Vladimir Putin has been in charge of Russia in one or another guise for over 20 years and the Vladimir Putin that we see in 2022, 2023, 2024, and I mentioned 2022 because that’s when he made the decision to invade Ukraine, is quite different from the Vladimir Putin that first took office in around the year 2000. He is a perfect exemplar of a leader who has gone from not so great to somewhat bad, certainly by the standards of an American liberal Democrat, to increasingly worse.

And now as we speak in 2024, worse in every possible way. Again, speaking from the perspective of a liberal Democrat, if by worse you mean oppressive and repressive both at home and abroad.

Bad leaders do not typically wake up one morning and say, “Golly gee, I’ve been bad. I need to change my ways.” They will stop being bad only if someone else or something else stops them. And if nothing stops them and no one stops them, they will go from bad to worse. I do talk about four stages or phases in my book, and I might add that the more time goes by and the worse they get, the more difficult they become to uproot.

CURT NICKISCH: You mentioned before that we are not very good at stopping bad leaders.. Are we bad at identifying it? Do we have bias against change? Do we feel powerless? I’m wondering what the reason is for the bad followership that you also talk about.

BARBARA KELLERMAN: So to your questions, Curt, the answers are yes, yes and yes, but your last word is one that I do want to pick up on. Leadership, it’s not a person, it’s a system. It’s a little bit more complicated than focusing only on the leader. So the system, what I call the leadership system, consists of three parts of equal importance.

Part one is the leader. Part two are the followers. You cannot have a leader without at least one follower. Part three, the contexts, plural, within which leaders and followers are situated. And you cannot tackle bad leadership unless you educate followers to, number one, the possibility that they might be able to do something about a bad leader. And then number two, provide followers with some tools for how they might go about doing this.

I never want to downplay how hard it is to uproot a bad leader, whether it’s in the workplace, whether it’s in the body politic, whether it’s in the military, whether it’s in a school. Upending bad leaders is often hard work and it is sometimes even quite risky. So I don’t want to make it seem easy to upend a bad leader. It is much more difficult to uproot a bad leader the longer we wait.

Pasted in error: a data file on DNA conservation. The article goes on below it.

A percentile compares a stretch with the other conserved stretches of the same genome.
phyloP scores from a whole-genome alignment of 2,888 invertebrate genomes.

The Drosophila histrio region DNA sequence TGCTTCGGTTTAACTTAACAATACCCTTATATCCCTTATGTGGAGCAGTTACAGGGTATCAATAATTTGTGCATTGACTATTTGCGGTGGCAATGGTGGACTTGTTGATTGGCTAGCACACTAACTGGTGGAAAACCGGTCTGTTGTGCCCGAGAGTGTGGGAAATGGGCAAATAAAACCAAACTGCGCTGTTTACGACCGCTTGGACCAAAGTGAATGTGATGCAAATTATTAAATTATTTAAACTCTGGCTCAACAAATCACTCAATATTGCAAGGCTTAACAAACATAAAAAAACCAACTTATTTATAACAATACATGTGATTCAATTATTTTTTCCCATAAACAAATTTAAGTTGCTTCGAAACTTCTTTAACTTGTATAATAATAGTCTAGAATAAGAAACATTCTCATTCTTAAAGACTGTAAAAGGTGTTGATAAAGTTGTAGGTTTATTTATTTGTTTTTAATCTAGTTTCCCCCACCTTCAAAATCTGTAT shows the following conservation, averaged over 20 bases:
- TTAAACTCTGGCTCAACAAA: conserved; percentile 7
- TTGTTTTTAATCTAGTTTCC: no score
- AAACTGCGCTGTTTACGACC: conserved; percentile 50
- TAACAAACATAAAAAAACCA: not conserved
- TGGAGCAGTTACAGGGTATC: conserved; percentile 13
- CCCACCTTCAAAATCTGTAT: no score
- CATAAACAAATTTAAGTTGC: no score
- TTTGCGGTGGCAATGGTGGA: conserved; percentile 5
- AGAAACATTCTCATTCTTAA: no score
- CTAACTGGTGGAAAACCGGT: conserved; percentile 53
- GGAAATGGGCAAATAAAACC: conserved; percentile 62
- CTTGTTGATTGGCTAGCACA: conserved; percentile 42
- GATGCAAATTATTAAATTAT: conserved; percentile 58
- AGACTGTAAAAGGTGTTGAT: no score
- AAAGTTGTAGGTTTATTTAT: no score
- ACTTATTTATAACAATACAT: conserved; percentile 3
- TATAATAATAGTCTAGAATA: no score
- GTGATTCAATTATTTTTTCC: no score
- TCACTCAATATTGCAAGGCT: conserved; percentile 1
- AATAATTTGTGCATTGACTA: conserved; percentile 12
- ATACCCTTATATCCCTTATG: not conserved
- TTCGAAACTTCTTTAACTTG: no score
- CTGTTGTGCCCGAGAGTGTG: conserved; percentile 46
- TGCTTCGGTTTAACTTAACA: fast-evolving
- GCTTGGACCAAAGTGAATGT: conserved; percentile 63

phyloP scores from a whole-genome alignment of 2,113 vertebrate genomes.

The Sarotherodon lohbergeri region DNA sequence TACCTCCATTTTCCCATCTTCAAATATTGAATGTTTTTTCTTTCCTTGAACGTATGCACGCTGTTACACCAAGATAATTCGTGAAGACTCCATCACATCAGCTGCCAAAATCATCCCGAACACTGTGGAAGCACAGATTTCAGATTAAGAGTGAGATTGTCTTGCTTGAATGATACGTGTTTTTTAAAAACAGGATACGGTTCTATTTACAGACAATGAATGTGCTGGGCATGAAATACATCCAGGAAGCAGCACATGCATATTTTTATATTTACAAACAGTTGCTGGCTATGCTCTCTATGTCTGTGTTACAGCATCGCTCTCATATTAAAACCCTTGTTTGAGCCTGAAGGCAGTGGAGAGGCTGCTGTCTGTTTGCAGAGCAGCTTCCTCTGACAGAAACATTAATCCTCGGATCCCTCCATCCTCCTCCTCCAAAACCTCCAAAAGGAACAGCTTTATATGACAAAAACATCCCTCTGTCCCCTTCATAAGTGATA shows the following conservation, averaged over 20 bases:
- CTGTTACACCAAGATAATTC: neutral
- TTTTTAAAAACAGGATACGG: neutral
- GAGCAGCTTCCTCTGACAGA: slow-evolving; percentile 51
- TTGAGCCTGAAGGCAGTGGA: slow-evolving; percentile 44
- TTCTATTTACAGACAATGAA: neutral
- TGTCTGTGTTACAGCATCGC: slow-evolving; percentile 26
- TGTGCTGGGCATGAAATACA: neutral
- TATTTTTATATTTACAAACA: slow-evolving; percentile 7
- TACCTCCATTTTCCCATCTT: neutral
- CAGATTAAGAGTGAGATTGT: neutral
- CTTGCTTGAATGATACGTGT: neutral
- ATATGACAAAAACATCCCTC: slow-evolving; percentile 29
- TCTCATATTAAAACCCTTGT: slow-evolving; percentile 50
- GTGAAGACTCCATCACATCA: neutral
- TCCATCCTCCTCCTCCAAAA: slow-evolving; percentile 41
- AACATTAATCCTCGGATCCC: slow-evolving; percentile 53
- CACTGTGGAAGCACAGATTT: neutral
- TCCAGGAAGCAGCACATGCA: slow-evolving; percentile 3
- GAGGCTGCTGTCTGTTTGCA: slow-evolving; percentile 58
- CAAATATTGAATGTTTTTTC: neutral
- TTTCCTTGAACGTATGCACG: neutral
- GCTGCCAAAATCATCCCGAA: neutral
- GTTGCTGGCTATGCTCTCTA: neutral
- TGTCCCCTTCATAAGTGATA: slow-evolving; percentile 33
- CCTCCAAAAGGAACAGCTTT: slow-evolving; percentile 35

CURT NICKISCH: Well, let’s talk about the phases of bad leadership. You can end up with a catastrophic situation with a terrible leader. But as you make the point, it’s a progression. What are some of the early signs of bad leadership and ineffective leadership that you think followers should pay more attention to? And in this case that might be employees in a company, right?

BARBARA KELLERMAN: So stage one is watching out for a leader who seems to promise the moon and the stars. Every leader, especially when they take over, whether it’s in politics or in business or in the military or in a higher education, wherever, they promise changes and they promise that the changes they make will make things better.

But if you have a leader who seems to promise things that are almost fantastical, wildly ambitious, exceedingly ambitious, almost narcissistically ambitious, as if that was previous was bad and everything under their reign will be good, then I would argue that’s the initial warning sign.

Pay attention. If a leader promises you, as I said, the moon and the stars, if the promises seem unrealistic, almost fantastical, then I would say be alert, pay attention. I’m all for a leader being optimistic and determined and wanting to get to a better place, no question about it, that optimism is really, really important. But if it seems somewhat unrealistic, somewhat detached from reality, then I would be slightly suspicious.

CURT NICKISCH: And it’s interesting, promising the moon and the stars could be any entrepreneur nowadays, and it probably was in Elizabeth Holmes’s case, right? What other signs should followers look out for?

BARBARA KELLERMAN: Phase two is to acquire followers to expand and enlarge their base. But in this case, I’m talking about followers who seem to buy into that fantasy in an either excessively docile way or a way that at the other extreme is wildly enthusiastic and supportive.